Dr. Reese Speaks out about the Leesburg Stockade

Published 8:44 pm Monday, August 14, 2023

Dr. Shirley Green-Reese was one of fourteen girls imprisoned at the Leesburg stockade during the civil rights protests. She gave an interview on August 14th at the Windsor. Afterwards, she visited the stockade where she was imprisoned for protesting segregation at the Martin theater in downtown Americus.
She described the difficulty of visiting the site for the first time.
“But today, it’s a joy. Because this story is out in the public now, where I want it to be. And I refuse to let these grounds to go unnoticed.”
She talked about the motivations that led her to protest that day.
“I got tired of going to the back door of the Martin theater and we wanted to go in the front door, because I wanted to be equal like everyone else. Coming up during the forties, fifties and sixties during the Jim Crow era, it was tough, but I was not going to let that control me.”
She talked briefly about the other girls who were imprisoned with her.
“Seven are dead, seven are living.” She stated that the number was sometimes mistakenly listed as fifteen.
“I cannot speak for anyone but myself today. But in connection with the other girls, when we decided to come down here awhile back, it was a joyful time for them also, to know that this story is going forth.”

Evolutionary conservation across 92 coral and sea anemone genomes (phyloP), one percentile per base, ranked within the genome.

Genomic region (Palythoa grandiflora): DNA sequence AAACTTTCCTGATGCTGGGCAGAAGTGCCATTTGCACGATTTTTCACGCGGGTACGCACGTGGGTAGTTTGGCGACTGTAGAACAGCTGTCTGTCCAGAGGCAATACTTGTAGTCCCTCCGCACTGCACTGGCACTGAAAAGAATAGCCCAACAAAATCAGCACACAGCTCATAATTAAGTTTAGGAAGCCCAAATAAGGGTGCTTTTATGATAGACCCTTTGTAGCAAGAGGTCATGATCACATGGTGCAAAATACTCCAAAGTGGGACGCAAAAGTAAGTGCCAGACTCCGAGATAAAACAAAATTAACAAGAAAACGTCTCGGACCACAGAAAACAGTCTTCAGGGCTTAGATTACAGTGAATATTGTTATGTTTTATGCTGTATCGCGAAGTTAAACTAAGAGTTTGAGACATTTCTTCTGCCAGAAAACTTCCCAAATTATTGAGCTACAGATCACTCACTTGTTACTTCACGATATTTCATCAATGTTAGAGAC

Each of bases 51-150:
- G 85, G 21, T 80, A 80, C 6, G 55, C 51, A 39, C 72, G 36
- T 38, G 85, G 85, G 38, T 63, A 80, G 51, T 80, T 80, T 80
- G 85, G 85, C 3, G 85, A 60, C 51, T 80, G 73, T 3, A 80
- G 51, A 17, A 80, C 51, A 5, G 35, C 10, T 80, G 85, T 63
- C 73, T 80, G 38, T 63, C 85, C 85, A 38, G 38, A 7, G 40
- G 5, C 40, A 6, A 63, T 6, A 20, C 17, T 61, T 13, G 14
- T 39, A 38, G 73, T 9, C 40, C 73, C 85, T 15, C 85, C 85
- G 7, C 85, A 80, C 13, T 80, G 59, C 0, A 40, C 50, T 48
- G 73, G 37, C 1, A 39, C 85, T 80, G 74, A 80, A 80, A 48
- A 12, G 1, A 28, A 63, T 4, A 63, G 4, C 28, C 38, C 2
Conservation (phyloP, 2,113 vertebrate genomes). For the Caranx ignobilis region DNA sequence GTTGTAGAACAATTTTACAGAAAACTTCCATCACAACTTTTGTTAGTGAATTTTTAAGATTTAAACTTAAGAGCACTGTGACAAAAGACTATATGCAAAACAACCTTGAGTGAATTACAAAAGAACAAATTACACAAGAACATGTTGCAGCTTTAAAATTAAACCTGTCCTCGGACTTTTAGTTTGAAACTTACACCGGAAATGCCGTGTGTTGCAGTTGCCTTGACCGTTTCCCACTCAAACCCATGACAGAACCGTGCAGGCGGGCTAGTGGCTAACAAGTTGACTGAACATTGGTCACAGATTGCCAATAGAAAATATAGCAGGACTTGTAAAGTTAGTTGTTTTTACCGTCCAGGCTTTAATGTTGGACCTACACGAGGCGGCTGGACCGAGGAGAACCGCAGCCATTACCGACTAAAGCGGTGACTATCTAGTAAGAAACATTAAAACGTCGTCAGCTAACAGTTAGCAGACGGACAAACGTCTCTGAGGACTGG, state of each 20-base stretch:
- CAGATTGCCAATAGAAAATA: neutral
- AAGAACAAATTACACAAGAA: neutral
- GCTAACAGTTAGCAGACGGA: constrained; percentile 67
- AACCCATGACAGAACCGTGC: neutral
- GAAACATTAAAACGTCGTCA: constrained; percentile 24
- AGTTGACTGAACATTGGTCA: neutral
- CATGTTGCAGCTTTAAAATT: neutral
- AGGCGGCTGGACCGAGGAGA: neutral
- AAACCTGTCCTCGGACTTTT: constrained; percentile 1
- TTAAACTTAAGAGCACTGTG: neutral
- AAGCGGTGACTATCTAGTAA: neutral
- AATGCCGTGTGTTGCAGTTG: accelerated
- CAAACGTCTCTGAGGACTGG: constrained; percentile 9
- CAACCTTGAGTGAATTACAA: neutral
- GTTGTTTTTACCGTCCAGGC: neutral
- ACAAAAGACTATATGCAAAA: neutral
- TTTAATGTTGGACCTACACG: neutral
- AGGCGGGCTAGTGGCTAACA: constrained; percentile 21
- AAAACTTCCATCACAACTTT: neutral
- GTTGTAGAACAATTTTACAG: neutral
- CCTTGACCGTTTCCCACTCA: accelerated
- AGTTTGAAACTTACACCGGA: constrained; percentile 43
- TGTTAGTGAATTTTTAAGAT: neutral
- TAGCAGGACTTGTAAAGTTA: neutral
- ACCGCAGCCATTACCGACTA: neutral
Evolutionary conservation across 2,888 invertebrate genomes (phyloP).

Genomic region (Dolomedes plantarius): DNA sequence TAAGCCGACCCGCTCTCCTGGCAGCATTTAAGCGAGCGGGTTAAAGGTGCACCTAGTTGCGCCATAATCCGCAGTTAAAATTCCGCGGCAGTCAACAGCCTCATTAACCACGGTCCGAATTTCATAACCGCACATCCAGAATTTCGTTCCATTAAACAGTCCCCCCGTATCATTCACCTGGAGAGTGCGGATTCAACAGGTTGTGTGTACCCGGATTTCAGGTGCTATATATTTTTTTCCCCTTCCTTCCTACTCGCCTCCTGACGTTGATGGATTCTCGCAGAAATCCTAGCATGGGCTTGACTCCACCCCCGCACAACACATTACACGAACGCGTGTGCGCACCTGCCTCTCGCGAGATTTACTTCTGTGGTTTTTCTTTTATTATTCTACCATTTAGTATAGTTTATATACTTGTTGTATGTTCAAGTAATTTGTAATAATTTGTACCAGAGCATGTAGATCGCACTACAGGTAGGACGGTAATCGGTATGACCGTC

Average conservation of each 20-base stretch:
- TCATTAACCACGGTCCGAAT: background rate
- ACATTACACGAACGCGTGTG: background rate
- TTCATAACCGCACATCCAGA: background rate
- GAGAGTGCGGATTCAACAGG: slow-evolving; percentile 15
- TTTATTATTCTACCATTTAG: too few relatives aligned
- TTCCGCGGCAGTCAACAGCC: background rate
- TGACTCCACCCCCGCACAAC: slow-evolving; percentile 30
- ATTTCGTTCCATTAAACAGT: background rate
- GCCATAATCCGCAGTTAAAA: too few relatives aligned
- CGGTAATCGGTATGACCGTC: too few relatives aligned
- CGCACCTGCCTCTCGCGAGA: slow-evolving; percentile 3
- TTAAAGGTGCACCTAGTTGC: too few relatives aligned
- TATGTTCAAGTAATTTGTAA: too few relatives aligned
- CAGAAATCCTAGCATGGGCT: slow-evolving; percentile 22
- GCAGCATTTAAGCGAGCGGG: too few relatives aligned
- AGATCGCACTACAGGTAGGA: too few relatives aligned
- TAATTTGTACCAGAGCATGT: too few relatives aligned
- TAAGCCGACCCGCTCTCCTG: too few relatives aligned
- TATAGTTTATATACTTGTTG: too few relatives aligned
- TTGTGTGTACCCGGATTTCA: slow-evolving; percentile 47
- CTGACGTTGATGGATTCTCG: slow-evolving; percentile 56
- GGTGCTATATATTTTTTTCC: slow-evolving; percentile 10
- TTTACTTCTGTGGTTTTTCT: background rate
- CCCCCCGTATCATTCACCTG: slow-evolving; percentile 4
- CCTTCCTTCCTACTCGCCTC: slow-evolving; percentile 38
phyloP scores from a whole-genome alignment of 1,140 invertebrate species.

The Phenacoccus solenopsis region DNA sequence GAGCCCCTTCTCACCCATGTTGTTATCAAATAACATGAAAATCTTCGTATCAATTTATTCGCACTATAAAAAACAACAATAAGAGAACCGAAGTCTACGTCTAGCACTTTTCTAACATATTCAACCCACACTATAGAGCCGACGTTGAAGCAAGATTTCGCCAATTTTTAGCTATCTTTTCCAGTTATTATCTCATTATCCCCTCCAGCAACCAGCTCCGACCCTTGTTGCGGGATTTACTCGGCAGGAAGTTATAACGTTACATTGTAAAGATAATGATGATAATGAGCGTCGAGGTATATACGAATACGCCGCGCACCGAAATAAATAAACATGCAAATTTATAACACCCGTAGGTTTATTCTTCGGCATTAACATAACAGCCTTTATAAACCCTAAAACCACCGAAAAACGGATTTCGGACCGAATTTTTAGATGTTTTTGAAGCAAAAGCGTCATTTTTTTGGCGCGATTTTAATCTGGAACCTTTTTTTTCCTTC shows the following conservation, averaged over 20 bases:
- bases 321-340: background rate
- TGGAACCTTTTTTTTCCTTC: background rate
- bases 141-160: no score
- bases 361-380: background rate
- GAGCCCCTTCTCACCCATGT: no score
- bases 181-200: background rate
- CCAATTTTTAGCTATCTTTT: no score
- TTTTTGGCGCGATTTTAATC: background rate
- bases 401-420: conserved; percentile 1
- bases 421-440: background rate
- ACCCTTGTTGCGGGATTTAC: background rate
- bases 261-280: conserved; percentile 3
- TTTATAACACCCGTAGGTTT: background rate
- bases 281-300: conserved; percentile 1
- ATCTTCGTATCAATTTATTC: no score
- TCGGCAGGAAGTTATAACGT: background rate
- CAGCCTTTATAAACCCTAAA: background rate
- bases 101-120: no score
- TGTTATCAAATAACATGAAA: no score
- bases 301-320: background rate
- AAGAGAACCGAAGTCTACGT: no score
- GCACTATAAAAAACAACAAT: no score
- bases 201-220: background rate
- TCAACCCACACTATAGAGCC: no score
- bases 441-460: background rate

“I went in there at thirteen, came out at fourteen because my birthday was August 23rd. I didn’t know it until I got out.”
She stated how her parents were unaware of her whereabouts.
“I sneaked away from home. I regretted that.”
“I put my parents through some hardship, trying to find out where I was during that time at night. I’m sorry about that. It took a toll on their lives. Because anytime you can’t find your child in two or three or four days, not knowing whether she was living or dead, that was bad.”
She was eventually released when a photographer, Danny Lyons, took pictures revealing the conditions the girls were held in.
“When I first met him, he didn’t have no idea who we were when he was taking those pictures because his life was in danger. So the picture that you have seen with me in the bars and everybody want to know why I am smiling, being in jail, it was because Danny Lyon was the first person I had seen in this place in the months that we had been here.”
She described reuniting with Mr. Lyons years later.
“I called the Justice Department at Washington D.C. doing my research and someone up there knew him.”
“Danny and I are very close. We’ve been close ever since. He gave me six thousand dollars for my Mom’s scholarship program to give away to students at Americus High.”
She described the scholarship fund she had started in her mom’s honor.
“The scholarship program started about six years ago. We’re all educated in our family, and I felt the need to give back.”
She talked about her desire to inspire others.
“I’m focusing today on the young girls, the young girls will be my project forever, to help guide them with this story because this is the beginning of my story, not the end.”